The “Triple Bottom Line” in Michigan’s coastal communities – Element 7: Develop inward not outward
Targeting development within existing communities and revitalizing waterfront areas with historical significance can improve the quality of life for residents, foster economic growth of local businesses and protect environmentally sensitive areas.
Many waterfront communities have a rich history of how the community was founded and grew due to its proximity to water. However, many of these same histories have resulted in the industrial or transportation facilities in these areas becoming derelict or otherwise contributing to the blight of the area. Further, some of these areas may be highly polluted due to historical operations at the facility. Focusing revitalization efforts in these areas can assist with the removal of legacy pollution, and allow these areas to be used as public areas or even some sort of private mixed-use area that brings businesses and homes to an area that was once unusable. Focusing development in these areas can also reduce the need to develop the few existing natural shoreline areas remaining in many urban coastal communities.
Redeveloping these areas does more than reconnect a community with their water heritage and protect natural shoreline. In many cities, there is existing infrastructure – roads, electricity, sewer, etc. that costs communities money to build and maintain. When development occurs outside of city boundaries or in unincorporated areas, people who live work, and travel to these areas may end up using infrastructure that they do not pay for. By fostering development in areas with existing infrastructure, communities can recover costs for building and maintaining their infrastructure by ensuring support for their tax base, and the cost ends up being less because a higher number of users end up sharing the burden.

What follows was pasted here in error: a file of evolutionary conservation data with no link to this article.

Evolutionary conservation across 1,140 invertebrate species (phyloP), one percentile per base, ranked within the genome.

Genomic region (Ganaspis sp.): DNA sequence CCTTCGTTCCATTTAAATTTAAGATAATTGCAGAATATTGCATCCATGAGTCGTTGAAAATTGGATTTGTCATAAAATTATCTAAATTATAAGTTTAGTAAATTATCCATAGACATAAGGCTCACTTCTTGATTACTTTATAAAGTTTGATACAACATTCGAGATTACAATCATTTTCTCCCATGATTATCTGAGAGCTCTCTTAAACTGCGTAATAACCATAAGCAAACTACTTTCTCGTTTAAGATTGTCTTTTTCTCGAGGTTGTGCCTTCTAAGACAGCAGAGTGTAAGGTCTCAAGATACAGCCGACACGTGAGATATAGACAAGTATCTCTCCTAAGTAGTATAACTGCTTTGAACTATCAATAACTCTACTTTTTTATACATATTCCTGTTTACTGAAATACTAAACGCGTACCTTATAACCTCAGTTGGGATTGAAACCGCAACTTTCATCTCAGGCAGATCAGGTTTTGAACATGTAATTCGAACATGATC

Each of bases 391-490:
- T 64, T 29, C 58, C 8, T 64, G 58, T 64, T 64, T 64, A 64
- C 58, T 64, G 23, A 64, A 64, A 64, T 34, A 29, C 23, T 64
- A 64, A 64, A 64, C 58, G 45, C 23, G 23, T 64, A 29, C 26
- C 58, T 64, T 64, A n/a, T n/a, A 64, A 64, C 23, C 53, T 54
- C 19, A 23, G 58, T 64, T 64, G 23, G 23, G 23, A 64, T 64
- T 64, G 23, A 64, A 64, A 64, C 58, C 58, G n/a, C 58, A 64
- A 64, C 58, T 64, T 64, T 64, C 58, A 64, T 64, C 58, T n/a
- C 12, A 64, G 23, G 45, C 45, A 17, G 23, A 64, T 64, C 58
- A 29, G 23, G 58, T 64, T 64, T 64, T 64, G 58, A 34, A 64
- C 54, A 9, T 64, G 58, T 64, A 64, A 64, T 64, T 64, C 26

By reconnecting the community to the history of the area, a sense of place can be developed that will help a community grow by providing business opportunities and desirable housing. Developing inward and not outward provides a chance to upgrade existing infrastructure and increase the communities’ tax base that will further draw residents and business owners to the area that has existing and modern infrastructure.
Michigan State University Extension and Michigan Sea Grant are actively involved in projects that seek to protect the environment, improve the quality of life and promote economic activity in Michigan’s coastal areas. This article was adapted from: Smart Growth for Coastal and Waterfront Communities, a report created by the National Oceanic and Atmospheric Administration, the U.S. Environmental Protection Agency, the International City/County Management Association, and Rhode Island Sea Grant. The document can be accessed at: http://coastalsmartgrowth.noaa.gov.